I must admit I found the film emotionally affecting in a way I rarely find. Frances’ willingness, in the end, to open herself up to ridicule perhaps won my sympathies. If Lena Dunham’s fantastic Tiny Furniture(2011) was a film that encapsulated the knowingness of being in your early twenties, Frances Ha is definitely older, more world-weary, but conversely also more openly optimistic. It’s something like a pep talk to dreamers. The possibility of failure manifests throughout the film, daunting, concrete. And yet Frances’ steadfast refusal to allow that reality to exist (despite it so obviously existing) means the chance of a lucky break never seems beyond her. We create our own luck, it says, through an insane, bloody-minded refusal to believe there is no such thing as failure.
Frances Ha is in cinemas from Friday courtesy of Metrodome Pictures. Contributor Ed Wall can be followed on Twitter @edward1wall.
Loosely based on their 2007 short Jay and Seth vs. the Apocalypse, comedy-writing team Seth Rogen and Evan Goldberg have reimagined the End of Days from the perspective of a group of friends trapped in James Franco’s Hollywood home. As the Apocalypse rages outside, the group (Rogen, Franco, Jay Baruchel, Craig Robinson, Jonah Hill and Danny McBride) must come to terms with themselves, their friendships and the total, unequivocal destruction of everything ever. Cue the dick jokes.
The cast is essentially a reunion of stars from earlier Rogen/Goldberg films, all friends in real life, and fully prepared to take the piss out of themselves by playing up to the common (negative) public opinion of A-list celebrities. They clearly had a lot of fun making this, which translates best in extended scenes of dialogue rather than the later CGI horror/action sequences. The film’s strengths naturally lie in the sharpness with which the character relationships are portrayed. Male friendship and bonding rituals have always been a big focus in the pair’s writing, and they’re particularly astute at revealing the nuances in male egos that make their characters feel solidly human. In the wrong hands This Is The End might have slipped into lowest common denominator gross-out territory, but Rogen and Goldberg provide customary vital touches of warmth and sadness. Like their other efforts it’s also genuinely funny, their expert way with a cutting put-down shining especially brightly here.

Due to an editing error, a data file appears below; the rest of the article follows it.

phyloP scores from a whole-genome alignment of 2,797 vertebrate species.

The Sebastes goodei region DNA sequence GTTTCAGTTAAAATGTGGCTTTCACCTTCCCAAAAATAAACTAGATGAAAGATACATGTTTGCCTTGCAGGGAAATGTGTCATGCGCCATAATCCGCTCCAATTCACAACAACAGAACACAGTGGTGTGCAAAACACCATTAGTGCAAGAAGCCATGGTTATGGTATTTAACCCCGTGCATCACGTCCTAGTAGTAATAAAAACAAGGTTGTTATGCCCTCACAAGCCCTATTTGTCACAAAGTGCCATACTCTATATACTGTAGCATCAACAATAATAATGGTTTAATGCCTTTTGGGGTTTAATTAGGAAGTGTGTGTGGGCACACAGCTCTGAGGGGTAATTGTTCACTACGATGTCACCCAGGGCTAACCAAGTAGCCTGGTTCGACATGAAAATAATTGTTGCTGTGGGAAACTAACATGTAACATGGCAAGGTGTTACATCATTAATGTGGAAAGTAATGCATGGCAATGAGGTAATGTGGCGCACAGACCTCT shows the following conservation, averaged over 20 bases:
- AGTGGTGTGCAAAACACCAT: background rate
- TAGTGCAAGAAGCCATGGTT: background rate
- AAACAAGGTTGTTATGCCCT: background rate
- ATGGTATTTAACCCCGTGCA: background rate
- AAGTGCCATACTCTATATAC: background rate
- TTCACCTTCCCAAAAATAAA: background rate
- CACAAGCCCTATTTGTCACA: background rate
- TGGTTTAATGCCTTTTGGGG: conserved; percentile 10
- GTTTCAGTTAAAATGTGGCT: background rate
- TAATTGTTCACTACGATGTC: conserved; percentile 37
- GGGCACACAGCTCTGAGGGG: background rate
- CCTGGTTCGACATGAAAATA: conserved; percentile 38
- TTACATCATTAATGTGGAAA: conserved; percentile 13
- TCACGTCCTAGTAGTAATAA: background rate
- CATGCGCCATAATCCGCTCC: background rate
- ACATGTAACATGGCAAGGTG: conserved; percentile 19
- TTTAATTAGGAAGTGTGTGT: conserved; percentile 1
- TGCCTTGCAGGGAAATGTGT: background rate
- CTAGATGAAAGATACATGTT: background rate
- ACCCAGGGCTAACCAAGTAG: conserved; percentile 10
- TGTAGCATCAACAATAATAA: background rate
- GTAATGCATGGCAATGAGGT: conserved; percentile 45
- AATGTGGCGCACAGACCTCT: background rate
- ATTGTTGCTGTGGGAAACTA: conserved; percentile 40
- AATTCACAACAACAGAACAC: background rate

Where the film falls down slightly is in the concept, which is initially interesting, but ultimately tiring. There’s the gnawing impression that Rogen and Goldberg weren’t wholly clear where to take the idea, and that the clearly sizeable budget allowed for too much. The first disaster sequences are actually pretty tense, the shocks real. But herein lies the problem; if you’re going to start a film with tension it becomes obvious when the tension is lost. Much of the plot outside of the house in the later stages is half-baked – as though everything around the original scenario has been more or less tacked on. Rogen and Goldberg don’t seem interested in developing the setup in unexpected ways and thus come to rely heavily on star cameos to carry through the lulls. Besides that, the film slips into self-indulgence fairly easily. What you end up with is a movie that looks at first like a blockbuster, feels for a good while like a joke between friends, and then sputters around in the final third like a balloon that’s not been tied at the end, finishing (probably like the earth itself will) with a whimper, not a bang.